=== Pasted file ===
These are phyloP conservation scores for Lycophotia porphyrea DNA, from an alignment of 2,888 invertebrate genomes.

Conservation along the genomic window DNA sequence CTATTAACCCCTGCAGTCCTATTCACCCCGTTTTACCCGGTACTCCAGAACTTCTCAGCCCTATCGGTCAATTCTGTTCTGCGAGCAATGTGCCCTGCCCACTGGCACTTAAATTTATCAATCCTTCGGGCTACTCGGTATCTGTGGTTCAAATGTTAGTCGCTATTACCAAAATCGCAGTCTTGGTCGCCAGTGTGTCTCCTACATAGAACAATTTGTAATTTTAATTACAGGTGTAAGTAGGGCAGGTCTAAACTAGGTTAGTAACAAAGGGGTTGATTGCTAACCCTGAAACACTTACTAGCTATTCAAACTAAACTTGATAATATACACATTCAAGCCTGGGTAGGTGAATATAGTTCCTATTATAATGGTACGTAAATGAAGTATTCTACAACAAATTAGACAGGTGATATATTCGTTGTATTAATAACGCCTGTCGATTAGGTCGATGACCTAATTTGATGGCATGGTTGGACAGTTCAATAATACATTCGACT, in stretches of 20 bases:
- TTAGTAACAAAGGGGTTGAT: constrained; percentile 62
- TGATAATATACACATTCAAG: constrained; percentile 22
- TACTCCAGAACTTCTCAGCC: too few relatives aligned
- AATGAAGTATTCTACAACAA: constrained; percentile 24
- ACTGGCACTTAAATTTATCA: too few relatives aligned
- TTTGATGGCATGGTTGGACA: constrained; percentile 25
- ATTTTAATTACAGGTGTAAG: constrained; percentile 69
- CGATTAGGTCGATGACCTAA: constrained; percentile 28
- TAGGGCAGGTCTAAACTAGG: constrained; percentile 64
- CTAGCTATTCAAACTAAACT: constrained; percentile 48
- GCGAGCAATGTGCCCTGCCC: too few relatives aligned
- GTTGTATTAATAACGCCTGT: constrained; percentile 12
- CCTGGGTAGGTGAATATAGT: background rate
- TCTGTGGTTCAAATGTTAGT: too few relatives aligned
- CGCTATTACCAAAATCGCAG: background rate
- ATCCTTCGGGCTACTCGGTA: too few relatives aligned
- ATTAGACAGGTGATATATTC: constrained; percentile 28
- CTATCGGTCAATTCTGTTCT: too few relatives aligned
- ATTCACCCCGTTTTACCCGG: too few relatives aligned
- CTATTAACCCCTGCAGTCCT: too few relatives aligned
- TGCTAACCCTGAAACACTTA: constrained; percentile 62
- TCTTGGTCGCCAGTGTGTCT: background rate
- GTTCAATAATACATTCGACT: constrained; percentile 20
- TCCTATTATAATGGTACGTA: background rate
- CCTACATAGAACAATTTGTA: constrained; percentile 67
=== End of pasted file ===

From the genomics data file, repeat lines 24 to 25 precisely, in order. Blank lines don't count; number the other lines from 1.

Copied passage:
- TCTTGGTCGCCAGTGTGTCT: background rate
- GTTCAATAATACATTCGACT: constrained; percentile 20